These are the most common causes of hearing loss in children:
- In most cases permanent deafness is hereditary. A third of people who are deaf for genetic reasons were born deaf, a third become deaf during childhood and the other third become deaf as adults. Permanent hearing loss among children is the most common congenital disability - in developing countries this is up to five in every 1 000 babies.
- Inflammation of the middle ear (tympanitis) is the most common cause of a type of deafness known as conductive deafness. Regular ear infections can cause permanent hearing loss among children.
- German measles during pregnancy can cause permanent deafness. If a pregnant woman contracts German measles during the first eight weeks of pregnancy there is an 86 per cent chance her baby will be deaf.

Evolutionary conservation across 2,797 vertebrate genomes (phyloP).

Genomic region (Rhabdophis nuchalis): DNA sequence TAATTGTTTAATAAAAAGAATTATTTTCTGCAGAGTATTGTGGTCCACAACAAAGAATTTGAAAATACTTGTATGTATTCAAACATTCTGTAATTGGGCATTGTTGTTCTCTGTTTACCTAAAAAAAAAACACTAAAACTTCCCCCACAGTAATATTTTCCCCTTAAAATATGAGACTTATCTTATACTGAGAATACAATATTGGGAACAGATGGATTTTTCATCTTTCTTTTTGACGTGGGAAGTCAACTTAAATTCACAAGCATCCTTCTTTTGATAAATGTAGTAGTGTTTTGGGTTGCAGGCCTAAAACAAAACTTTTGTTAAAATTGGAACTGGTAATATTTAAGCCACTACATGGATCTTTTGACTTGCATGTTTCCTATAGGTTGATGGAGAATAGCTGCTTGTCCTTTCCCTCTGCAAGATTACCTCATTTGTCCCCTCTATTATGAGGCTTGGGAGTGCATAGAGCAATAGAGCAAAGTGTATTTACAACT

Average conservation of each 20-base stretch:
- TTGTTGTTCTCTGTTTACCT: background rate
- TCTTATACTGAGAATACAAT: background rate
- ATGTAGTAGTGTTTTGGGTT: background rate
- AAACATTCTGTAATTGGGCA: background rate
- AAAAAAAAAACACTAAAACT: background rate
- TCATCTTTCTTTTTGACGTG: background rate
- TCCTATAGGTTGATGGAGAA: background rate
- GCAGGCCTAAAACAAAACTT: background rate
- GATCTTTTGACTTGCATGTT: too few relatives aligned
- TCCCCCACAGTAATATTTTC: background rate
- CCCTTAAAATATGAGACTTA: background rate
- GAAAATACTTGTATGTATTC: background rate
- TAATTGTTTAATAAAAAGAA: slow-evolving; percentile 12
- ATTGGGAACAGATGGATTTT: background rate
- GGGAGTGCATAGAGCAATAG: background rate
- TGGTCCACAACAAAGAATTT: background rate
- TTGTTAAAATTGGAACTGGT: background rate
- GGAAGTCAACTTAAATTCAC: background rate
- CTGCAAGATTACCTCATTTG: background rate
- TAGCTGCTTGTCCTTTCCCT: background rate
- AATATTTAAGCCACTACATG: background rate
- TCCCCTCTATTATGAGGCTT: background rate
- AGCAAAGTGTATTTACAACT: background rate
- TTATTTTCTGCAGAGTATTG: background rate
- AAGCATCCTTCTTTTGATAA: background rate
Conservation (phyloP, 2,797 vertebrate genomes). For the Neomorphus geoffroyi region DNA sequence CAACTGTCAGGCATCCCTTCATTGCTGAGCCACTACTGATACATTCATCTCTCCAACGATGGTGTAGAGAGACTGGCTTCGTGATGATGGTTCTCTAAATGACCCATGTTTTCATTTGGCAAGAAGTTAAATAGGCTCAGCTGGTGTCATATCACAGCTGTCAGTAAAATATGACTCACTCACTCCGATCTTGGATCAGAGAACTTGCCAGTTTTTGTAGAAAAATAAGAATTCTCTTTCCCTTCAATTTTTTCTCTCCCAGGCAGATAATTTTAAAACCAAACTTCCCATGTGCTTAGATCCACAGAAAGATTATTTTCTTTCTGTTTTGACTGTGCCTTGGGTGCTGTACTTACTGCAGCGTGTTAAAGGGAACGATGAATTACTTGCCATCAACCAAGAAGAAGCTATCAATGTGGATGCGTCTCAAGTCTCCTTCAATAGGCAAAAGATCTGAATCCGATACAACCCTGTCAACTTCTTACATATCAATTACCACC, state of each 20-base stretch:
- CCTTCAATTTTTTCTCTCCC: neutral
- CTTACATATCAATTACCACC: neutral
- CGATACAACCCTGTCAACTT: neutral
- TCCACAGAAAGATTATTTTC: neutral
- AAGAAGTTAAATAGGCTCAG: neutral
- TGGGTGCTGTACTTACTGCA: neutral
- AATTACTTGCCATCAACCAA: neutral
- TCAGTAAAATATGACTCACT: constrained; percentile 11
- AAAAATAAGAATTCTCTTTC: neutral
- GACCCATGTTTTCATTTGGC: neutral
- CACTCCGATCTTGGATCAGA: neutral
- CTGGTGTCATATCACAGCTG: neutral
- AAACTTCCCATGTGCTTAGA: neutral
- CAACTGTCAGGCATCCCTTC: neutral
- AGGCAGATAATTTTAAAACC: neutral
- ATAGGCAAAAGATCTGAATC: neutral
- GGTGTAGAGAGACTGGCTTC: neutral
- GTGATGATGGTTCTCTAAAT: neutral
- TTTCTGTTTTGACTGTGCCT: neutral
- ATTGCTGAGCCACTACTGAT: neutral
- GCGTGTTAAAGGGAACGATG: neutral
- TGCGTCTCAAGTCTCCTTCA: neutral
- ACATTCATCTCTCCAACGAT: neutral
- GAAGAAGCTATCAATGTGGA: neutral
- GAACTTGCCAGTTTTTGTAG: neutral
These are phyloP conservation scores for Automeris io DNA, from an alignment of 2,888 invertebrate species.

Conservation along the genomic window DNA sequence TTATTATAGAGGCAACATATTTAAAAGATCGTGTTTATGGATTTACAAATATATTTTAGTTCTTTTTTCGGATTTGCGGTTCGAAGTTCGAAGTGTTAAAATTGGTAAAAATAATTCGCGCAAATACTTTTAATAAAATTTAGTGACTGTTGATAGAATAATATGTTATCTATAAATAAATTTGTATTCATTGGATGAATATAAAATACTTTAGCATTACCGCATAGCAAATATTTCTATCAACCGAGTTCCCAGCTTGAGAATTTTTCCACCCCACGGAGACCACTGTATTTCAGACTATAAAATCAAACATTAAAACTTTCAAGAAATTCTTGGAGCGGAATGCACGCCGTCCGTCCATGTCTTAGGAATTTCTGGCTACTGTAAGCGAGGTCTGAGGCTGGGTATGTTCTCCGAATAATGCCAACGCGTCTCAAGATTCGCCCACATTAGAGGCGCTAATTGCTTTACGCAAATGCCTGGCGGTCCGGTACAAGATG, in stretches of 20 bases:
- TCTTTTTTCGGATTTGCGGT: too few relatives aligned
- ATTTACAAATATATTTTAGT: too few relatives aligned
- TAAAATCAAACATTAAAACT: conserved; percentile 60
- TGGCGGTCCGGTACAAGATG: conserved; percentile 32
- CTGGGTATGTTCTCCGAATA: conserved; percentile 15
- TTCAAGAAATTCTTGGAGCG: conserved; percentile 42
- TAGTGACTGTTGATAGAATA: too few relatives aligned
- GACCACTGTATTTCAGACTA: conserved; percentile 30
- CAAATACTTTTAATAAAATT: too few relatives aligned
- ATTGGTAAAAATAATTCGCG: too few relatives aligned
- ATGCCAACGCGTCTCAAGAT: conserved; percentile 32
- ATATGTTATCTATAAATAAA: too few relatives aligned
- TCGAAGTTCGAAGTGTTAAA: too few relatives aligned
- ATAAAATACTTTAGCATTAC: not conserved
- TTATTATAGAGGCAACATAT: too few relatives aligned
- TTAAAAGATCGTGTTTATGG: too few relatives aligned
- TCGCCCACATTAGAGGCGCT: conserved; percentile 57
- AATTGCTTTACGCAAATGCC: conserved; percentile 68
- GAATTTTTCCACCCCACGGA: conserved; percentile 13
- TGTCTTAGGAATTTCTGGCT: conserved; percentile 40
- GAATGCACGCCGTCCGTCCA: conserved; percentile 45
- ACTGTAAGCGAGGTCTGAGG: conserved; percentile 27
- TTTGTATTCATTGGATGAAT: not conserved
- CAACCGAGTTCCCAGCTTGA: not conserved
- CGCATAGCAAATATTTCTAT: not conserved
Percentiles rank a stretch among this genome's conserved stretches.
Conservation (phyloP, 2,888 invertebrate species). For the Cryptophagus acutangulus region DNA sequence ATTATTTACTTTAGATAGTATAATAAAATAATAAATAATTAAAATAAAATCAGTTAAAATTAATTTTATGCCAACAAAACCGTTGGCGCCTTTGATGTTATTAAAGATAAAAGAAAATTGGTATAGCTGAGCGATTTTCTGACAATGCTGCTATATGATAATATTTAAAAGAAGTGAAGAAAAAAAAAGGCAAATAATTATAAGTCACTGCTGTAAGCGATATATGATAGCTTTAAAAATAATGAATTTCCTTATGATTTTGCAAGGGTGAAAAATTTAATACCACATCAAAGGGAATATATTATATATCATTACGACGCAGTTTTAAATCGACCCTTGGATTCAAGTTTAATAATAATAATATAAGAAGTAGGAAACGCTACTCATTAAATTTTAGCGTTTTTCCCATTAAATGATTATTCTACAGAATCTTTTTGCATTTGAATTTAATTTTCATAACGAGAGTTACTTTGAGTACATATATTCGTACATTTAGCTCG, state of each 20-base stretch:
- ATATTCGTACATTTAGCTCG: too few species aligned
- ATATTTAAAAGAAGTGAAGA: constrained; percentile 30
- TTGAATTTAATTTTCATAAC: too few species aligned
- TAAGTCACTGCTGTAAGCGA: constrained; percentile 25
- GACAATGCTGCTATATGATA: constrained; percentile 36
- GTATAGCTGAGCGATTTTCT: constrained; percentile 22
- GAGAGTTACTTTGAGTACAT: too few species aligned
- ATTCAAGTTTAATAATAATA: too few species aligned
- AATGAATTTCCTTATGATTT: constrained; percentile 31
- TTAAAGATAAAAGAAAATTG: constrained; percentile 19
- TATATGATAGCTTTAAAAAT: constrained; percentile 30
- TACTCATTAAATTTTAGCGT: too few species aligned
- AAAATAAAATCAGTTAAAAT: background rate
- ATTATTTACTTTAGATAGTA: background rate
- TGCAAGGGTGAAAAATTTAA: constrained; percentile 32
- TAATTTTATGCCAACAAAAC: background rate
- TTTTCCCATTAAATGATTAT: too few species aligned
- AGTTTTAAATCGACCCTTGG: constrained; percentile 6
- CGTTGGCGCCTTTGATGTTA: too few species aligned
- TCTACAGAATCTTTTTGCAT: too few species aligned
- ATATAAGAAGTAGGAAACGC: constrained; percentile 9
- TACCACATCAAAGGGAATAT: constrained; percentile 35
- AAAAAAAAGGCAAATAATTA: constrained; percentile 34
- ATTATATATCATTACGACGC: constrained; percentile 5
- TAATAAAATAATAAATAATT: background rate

- Other problems during pregnancy that can also result in deafness in the unborn baby include infection with the cytomegalo virus, Rhesus-irreconcilable blood between mother and baby, thyroid problems and diabetes in the mother.
- Permanent deafness can result if the baby suffers from a lack of oxygen during birth or has to be connected to a respirator for more than five days.
- Another risk factor is if the baby weighs less than 1,5 kg at birth.
- Injuries during birth (especially head injuries) and jaundice in babies can also be a cause.
- So can viral and bacterial infections such as meningitis in babies and toddlers.
- Certain medicines such as some antibiotics and TB drugs can also cause deafness.
(This is an extract of an article that originally appeared in YOU Pulse / Huisgenoot-POLS magazine, September 2007. Buy the latest copy, on newsstands now, for more fascinating stories from the world of health and wellness.)